1. There may be long lines. It's better to show up at 8 or 9 in the morning. You might have to wait for several hours.

    2. Even after waiting, there is no guarantee that you'll succeed at any given bank. They may run out of cash at any time. If that happens, you'll just have to try again at another bank or time. If you can, try asking someone before getting in line, to at least get some idea of whether such exchange is possible.

    You can also do this at post offices. The above advice applies there too. Both that and the banks will be possible until December 30th.

    Second option: If the above sounds tedious to you (it is) you can try to sell the notes to someone for lower than their face value. That would effectively be paying them to go through the hassle of going to the bank, etc. If you have a local friend with a bank account, they could do this for you.

    One of my friends just told me about such business taking place on a large scale in the town which I live. Apparantly they pay 80% of the face value of the money. This may be an option if you don't want to go through the hassle of the banks. Such businesses are probably operating somewhat outside the law, so keep that in mind.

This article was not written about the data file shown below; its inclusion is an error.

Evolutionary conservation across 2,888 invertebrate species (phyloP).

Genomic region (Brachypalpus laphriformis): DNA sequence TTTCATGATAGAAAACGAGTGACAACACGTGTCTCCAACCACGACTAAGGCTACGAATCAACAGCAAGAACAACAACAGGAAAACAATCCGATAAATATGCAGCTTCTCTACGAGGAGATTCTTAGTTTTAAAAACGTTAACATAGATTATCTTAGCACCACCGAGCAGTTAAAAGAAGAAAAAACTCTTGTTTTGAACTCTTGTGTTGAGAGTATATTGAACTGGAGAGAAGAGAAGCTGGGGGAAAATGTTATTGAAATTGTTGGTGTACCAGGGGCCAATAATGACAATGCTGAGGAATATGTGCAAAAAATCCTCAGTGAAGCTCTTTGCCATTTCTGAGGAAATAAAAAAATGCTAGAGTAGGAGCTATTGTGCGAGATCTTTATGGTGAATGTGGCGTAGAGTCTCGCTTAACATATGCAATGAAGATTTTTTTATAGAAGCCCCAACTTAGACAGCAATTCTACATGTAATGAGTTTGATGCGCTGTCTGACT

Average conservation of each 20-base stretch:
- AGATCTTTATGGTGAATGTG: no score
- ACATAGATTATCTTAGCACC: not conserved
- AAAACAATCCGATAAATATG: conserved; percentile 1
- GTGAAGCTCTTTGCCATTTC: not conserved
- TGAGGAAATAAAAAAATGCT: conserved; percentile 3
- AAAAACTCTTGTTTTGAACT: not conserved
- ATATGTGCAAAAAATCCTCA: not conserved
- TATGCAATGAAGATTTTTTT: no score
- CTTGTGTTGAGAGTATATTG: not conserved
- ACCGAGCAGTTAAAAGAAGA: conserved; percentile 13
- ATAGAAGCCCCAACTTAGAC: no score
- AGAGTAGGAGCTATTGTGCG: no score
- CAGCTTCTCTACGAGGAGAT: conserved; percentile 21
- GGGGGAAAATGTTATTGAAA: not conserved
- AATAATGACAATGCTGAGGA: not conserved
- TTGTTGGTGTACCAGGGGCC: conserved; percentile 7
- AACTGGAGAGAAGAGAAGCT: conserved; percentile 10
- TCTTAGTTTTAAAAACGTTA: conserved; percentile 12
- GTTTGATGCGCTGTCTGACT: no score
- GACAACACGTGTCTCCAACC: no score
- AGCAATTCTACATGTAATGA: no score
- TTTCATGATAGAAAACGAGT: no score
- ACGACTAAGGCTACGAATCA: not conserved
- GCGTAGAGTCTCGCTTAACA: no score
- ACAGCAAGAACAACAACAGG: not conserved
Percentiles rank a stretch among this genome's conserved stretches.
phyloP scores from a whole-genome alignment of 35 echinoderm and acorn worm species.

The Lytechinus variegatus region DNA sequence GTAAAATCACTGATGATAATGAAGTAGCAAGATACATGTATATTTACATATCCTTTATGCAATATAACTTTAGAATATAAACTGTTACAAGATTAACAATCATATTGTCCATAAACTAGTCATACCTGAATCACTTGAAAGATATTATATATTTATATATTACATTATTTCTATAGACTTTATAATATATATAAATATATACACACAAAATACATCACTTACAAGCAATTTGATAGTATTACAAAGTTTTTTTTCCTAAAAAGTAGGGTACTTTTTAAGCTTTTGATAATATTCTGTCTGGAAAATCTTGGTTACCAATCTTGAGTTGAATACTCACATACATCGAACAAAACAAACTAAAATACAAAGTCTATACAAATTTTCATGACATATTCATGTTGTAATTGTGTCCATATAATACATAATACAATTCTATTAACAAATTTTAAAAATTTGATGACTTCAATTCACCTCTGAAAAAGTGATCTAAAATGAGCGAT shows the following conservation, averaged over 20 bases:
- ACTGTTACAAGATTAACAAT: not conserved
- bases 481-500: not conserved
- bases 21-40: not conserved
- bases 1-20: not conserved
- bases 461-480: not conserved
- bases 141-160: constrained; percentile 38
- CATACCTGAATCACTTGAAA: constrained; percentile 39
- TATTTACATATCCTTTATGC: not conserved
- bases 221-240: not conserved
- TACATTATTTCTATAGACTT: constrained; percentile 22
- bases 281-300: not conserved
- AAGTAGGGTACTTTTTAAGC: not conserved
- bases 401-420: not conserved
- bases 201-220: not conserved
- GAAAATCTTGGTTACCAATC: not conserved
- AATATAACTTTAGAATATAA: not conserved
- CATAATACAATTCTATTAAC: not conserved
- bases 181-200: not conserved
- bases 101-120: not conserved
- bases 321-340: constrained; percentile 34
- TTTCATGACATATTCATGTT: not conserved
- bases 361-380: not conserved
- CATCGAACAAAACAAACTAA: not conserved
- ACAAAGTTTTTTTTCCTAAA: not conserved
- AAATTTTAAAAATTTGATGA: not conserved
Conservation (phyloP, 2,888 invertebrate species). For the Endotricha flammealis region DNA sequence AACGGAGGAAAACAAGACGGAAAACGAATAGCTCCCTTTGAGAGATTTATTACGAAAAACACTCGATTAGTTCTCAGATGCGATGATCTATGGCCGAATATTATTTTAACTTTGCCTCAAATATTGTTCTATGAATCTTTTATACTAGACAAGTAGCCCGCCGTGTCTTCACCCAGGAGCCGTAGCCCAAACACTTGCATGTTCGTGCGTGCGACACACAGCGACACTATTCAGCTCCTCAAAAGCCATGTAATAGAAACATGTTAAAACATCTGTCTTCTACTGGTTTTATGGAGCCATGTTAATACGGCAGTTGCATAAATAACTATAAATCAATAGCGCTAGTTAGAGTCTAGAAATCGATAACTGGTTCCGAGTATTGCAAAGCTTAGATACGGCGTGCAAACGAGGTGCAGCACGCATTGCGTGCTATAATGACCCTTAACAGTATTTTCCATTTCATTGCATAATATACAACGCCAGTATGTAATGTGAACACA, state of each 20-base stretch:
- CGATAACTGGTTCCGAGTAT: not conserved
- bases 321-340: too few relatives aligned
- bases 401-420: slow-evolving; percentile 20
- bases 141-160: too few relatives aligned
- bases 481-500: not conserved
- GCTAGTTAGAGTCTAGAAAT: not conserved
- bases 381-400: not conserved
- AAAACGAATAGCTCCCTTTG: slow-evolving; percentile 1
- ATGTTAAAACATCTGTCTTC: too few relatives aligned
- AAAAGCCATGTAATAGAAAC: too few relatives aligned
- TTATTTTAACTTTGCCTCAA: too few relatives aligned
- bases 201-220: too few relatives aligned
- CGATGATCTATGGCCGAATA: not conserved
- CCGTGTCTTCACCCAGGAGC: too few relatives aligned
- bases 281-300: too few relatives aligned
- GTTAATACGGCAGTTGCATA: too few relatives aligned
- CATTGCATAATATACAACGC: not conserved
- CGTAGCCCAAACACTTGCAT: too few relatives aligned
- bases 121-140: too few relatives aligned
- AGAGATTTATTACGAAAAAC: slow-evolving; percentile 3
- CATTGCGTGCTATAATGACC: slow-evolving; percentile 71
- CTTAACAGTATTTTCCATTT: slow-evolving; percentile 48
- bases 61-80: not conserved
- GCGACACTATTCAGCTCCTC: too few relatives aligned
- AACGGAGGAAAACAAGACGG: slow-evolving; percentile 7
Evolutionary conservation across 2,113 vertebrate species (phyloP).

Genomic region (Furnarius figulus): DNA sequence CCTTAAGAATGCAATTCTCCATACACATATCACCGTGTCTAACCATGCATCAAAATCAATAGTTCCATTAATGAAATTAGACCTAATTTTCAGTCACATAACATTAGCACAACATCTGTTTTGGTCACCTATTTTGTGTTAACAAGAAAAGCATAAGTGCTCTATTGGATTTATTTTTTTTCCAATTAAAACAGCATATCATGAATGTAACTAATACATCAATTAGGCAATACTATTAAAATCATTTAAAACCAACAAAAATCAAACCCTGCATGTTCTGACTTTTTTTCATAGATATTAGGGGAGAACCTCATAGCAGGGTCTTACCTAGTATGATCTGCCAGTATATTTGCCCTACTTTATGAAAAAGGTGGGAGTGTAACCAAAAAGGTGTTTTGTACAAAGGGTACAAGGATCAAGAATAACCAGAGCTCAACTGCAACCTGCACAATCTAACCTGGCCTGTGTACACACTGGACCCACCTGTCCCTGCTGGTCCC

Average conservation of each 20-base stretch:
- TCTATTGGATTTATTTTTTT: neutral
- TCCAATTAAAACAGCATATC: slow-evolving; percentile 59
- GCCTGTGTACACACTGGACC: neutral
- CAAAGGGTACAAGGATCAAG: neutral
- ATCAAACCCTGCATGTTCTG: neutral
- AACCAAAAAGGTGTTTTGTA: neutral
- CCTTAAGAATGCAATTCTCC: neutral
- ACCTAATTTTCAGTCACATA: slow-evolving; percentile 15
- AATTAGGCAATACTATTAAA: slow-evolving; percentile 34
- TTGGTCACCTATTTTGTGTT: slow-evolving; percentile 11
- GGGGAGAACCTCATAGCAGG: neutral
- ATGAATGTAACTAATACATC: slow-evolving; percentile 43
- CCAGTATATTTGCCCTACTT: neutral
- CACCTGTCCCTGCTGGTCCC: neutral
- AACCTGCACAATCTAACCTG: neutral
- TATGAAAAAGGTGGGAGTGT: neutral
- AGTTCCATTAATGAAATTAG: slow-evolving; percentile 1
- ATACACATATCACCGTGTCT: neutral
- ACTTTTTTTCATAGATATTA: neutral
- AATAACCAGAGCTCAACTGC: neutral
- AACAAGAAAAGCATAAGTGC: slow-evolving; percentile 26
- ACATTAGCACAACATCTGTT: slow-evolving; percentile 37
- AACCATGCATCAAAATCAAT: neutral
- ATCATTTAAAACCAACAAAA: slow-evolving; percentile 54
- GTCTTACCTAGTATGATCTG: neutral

Please note that some shops (especially large ones) do still accept the old notes.

    The lines and limitations at banks may get better as time passes, but it's hard to know for sure. Also, it may be bad again at the end of December (when you'll be here) since it'll be the last chance to do it. (Except for going to the Reserve Bank of India before March 31, which sounds like a hassle.)

    You might be able to do 5000 multiple times at multiple banks.

    accepting the notes is on the condition that they don't give change correct?

    @theotherone It probably varies from shop to shop, and may also depend on how much change we're talking about relative to the total amount. Large businesses have special arrangements with banks, so it's not that hard for them to deposit the old notes.

    The old notes are not an issue for any business that depots all its taking in the bank. They are a issue for the claimed 90% plus of business that try to hide some of their turnover.

    @IanRingrose Yup, well put.

    Most of the things you said is true, except that the limit is actually ₹4000. My colleagues visiting India on business have been waiting in line for hours and sometimes the bank just goes out of cash. You can really change multiple times at different banks. To make it easier just go to banks where they organize the queue better like HDFC or Standard Chartered